“The population are in a state of chaos and don’t know which neighborhoods to go to for better protection,” it said in the posting one week ago. “Hundreds of shells and bombs fall on the city arbitrarily every day,” and heavy machine fire “reaches most of the neighborhoods” in the ISIS-held parts of the city. [Continue reading…]

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France’s Macron says sees no legitimate successor to Syria’s Assad

Reuters reports: President Emmanuel Macron said on Wednesday he saw no legitimate successor to Syrian President Bashar al-Assad and France no longer considered his departure a pre-condition to resolving the six-year-old conflict.

He said Assad was an enemy of the Syrian people, but not of France and that Paris’ priority was fighting terrorist groups and ensuring Syria did not become a failed state.

His comments were in stark contrast to those of the previous French administration and echo Moscow’s stance that there is no viable alternative to Assad.

“The new perspective that I have had on this subject is that I have not stated that Bashar al-Assad’s departure is a pre-condition for everything because nobody has shown me a legitimate successor,” Macron said in an interview with eight European newspapers.

“My lines are clear: Firstly, a complete fight against all the terrorist groups. They are our enemies,” he said, adding attacks that killed 230 people in France had come from the region. “We need everybody’s cooperation, especially Russia, to eradicate them.” [Continue reading…]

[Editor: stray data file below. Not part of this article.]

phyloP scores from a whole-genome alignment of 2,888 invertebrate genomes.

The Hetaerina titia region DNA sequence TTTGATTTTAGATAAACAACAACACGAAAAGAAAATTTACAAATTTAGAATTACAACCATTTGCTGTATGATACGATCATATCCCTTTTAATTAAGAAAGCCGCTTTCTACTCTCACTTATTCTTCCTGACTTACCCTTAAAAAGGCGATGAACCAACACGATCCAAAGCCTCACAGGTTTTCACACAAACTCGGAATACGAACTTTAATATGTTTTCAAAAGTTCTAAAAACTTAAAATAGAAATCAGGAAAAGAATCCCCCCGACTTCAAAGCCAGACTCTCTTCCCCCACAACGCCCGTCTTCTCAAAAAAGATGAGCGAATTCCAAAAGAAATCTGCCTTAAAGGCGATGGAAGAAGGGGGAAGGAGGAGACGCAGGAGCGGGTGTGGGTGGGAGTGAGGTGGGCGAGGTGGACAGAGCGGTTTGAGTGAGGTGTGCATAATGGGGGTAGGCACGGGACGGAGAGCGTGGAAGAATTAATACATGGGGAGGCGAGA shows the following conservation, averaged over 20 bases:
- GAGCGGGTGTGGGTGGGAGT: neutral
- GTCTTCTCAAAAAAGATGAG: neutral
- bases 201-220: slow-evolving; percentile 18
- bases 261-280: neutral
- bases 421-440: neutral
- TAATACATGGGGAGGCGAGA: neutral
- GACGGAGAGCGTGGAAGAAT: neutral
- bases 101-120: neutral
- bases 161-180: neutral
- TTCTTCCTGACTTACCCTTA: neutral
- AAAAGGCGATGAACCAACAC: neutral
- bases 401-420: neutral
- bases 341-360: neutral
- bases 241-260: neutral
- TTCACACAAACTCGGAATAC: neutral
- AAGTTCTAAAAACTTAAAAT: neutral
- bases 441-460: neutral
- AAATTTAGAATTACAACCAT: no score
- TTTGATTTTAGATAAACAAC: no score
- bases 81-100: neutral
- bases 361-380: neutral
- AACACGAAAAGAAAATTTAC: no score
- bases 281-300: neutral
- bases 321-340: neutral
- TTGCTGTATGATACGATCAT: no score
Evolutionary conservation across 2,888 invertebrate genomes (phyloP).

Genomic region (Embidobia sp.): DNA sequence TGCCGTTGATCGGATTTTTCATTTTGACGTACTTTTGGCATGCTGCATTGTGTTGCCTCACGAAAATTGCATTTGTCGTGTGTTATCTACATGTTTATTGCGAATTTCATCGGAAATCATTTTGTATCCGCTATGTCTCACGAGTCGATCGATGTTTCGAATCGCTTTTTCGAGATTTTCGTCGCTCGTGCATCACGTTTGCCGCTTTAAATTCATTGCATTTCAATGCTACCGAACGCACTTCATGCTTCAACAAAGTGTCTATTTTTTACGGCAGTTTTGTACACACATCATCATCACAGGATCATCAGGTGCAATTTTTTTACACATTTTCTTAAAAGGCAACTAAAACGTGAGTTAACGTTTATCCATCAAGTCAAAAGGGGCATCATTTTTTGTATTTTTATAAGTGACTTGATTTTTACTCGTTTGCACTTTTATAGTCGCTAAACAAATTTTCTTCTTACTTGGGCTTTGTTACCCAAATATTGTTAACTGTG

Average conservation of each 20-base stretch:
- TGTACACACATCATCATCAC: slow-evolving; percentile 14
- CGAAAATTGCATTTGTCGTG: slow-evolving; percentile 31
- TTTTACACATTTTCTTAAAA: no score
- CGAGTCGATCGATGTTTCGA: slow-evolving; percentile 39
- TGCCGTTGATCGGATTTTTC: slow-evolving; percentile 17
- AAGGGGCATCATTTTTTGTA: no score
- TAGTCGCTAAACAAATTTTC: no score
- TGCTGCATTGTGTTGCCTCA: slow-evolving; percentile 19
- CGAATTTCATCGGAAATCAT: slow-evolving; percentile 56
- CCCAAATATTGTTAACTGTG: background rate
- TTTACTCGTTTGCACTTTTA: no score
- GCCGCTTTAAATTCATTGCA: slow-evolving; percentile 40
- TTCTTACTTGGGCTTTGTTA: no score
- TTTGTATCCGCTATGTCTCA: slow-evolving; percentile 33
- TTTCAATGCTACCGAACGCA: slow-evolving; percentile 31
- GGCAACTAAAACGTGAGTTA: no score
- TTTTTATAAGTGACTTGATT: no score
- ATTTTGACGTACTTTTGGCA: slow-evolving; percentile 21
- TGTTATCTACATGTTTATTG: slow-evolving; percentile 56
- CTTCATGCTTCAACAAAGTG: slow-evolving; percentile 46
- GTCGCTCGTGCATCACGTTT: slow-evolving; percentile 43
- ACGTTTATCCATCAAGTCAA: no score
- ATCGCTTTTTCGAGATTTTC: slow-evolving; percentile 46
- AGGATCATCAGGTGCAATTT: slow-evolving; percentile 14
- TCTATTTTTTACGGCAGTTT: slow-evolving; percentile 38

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Forced displacement worldwide at its highest in decades

UNHCR reports: War, violence and persecution have uprooted more men, women and children around the world than at any time in the seven-decade history of UNHCR according to a report published today.

The UN Refugee Agency’s annual Global Trends study found that 65.6 million people were forcibly displaced worldwide at the end of 2016 – a total bigger than the population of the United Kingdom and about 300,000 more than last year.

It noted that the pace at which people are becoming displaced remains very high. On average, 20 people were driven from their homes every minute last year, or one every three seconds – less than the time it takes to read this sentence. [Continue reading…]

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The growing U.S.-Iran proxy fight in Syria